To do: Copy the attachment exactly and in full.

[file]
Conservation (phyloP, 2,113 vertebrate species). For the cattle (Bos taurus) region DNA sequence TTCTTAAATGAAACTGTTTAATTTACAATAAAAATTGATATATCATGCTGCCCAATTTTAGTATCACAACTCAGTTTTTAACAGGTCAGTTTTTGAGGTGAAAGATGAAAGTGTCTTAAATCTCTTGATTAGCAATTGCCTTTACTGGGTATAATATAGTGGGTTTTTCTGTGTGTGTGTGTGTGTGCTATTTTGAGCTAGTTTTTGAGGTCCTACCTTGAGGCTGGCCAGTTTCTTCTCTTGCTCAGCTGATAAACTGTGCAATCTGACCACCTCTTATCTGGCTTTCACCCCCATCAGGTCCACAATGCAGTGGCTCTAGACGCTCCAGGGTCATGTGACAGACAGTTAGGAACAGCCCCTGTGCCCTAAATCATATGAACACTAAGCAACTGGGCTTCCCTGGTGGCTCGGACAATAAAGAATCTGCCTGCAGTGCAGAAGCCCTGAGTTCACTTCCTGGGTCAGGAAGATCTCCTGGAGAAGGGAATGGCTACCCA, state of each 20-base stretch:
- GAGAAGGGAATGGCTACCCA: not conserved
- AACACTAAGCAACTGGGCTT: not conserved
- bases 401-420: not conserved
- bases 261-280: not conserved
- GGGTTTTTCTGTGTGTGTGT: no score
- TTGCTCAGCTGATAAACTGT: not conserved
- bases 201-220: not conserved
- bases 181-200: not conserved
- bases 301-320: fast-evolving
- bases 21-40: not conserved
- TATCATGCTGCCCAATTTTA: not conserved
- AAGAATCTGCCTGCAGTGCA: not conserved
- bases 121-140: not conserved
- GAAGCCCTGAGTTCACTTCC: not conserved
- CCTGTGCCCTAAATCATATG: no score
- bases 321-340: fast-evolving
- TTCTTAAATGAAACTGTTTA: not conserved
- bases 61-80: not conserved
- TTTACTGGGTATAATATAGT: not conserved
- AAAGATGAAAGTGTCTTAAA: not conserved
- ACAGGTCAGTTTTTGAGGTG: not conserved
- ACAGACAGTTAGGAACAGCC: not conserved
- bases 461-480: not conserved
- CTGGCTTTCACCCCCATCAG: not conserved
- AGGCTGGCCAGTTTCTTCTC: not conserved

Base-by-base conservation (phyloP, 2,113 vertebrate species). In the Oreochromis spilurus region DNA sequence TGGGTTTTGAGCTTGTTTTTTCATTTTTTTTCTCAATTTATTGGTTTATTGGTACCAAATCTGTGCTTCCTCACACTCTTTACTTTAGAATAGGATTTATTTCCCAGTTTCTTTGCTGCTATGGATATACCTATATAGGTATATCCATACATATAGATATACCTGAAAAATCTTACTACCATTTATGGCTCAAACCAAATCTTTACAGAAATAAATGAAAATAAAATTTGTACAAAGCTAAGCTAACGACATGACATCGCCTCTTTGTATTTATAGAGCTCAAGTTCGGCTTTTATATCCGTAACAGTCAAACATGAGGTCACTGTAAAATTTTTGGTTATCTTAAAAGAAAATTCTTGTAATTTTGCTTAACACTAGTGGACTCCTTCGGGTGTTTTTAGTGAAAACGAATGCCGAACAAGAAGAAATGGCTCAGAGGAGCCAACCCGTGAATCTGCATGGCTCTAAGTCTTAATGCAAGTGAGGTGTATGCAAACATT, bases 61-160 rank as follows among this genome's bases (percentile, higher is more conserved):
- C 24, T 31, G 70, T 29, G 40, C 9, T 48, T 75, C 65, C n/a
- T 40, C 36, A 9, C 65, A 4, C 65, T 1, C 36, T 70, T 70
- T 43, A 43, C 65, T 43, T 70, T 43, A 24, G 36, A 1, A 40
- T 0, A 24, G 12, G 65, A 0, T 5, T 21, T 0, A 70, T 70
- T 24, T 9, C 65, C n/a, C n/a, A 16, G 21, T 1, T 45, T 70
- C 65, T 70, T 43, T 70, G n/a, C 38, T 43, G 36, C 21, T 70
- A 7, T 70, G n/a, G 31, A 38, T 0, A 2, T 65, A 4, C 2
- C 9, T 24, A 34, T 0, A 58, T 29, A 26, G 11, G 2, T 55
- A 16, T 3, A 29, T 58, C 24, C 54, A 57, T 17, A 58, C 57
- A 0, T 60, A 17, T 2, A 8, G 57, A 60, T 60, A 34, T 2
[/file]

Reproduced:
Conservation (phyloP, 2,113 vertebrate species). For the cattle (Bos taurus) region DNA sequence TTCTTAAATGAAACTGTTTAATTTACAATAAAAATTGATATATCATGCTGCCCAATTTTAGTATCACAACTCAGTTTTTAACAGGTCAGTTTTTGAGGTGAAAGATGAAAGTGTCTTAAATCTCTTGATTAGCAATTGCCTTTACTGGGTATAATATAGTGGGTTTTTCTGTGTGTGTGTGTGTGTGCTATTTTGAGCTAGTTTTTGAGGTCCTACCTTGAGGCTGGCCAGTTTCTTCTCTTGCTCAGCTGATAAACTGTGCAATCTGACCACCTCTTATCTGGCTTTCACCCCCATCAGGTCCACAATGCAGTGGCTCTAGACGCTCCAGGGTCATGTGACAGACAGTTAGGAACAGCCCCTGTGCCCTAAATCATATGAACACTAAGCAACTGGGCTTCCCTGGTGGCTCGGACAATAAAGAATCTGCCTGCAGTGCAGAAGCCCTGAGTTCACTTCCTGGGTCAGGAAGATCTCCTGGAGAAGGGAATGGCTACCCA, state of each 20-base stretch:
- GAGAAGGGAATGGCTACCCA: not conserved
- AACACTAAGCAACTGGGCTT: not conserved
- bases 401-420: not conserved
- bases 261-280: not conserved
- GGGTTTTTCTGTGTGTGTGT: no score
- TTGCTCAGCTGATAAACTGT: not conserved
- bases 201-220: not conserved
- bases 181-200: not conserved
- bases 301-320: fast-evolving
- bases 21-40: not conserved
- TATCATGCTGCCCAATTTTA: not conserved
- AAGAATCTGCCTGCAGTGCA: not conserved
- bases 121-140: not conserved
- GAAGCCCTGAGTTCACTTCC: not conserved
- CCTGTGCCCTAAATCATATG: no score
- bases 321-340: fast-evolving
- TTCTTAAATGAAACTGTTTA: not conserved
- bases 61-80: not conserved
- TTTACTGGGTATAATATAGT: not conserved
- AAAGATGAAAGTGTCTTAAA: not conserved
- ACAGGTCAGTTTTTGAGGTG: not conserved
- ACAGACAGTTAGGAACAGCC: not conserved
- bases 461-480: not conserved
- CTGGCTTTCACCCCCATCAG: not conserved
- AGGCTGGCCAGTTTCTTCTC: not conserved

Base-by-base conservation (phyloP, 2,113 vertebrate species). In the Oreochromis spilurus region DNA sequence TGGGTTTTGAGCTTGTTTTTTCATTTTTTTTCTCAATTTATTGGTTTATTGGTACCAAATCTGTGCTTCCTCACACTCTTTACTTTAGAATAGGATTTATTTCCCAGTTTCTTTGCTGCTATGGATATACCTATATAGGTATATCCATACATATAGATATACCTGAAAAATCTTACTACCATTTATGGCTCAAACCAAATCTTTACAGAAATAAATGAAAATAAAATTTGTACAAAGCTAAGCTAACGACATGACATCGCCTCTTTGTATTTATAGAGCTCAAGTTCGGCTTTTATATCCGTAACAGTCAAACATGAGGTCACTGTAAAATTTTTGGTTATCTTAAAAGAAAATTCTTGTAATTTTGCTTAACACTAGTGGACTCCTTCGGGTGTTTTTAGTGAAAACGAATGCCGAACAAGAAGAAATGGCTCAGAGGAGCCAACCCGTGAATCTGCATGGCTCTAAGTCTTAATGCAAGTGAGGTGTATGCAAACATT, bases 61-160 rank as follows among this genome's bases (percentile, higher is more conserved):
- C 24, T 31, G 70, T 29, G 40, C 9, T 48, T 75, C 65, C n/a
- T 40, C 36, A 9, C 65, A 4, C 65, T 1, C 36, T 70, T 70
- T 43, A 43, C 65, T 43, T 70, T 43, A 24, G 36, A 1, A 40
- T 0, A 24, G 12, G 65, A 0, T 5, T 21, T 0, A 70, T 70
- T 24, T 9, C 65, C n/a, C n/a, A 16, G 21, T 1, T 45, T 70
- C 65, T 70, T 43, T 70, G n/a, C 38, T 43, G 36, C 21, T 70
- A 7, T 70, G n/a, G 31, A 38, T 0, A 2, T 65, A 4, C 2
- C 9, T 24, A 34, T 0, A 58, T 29, A 26, G 11, G 2, T 55
- A 16, T 3, A 29, T 58, C 24, C 54, A 57, T 17, A 58, C 57
- A 0, T 60, A 17, T 2, A 8, G 57, A 60, T 60, A 34, T 2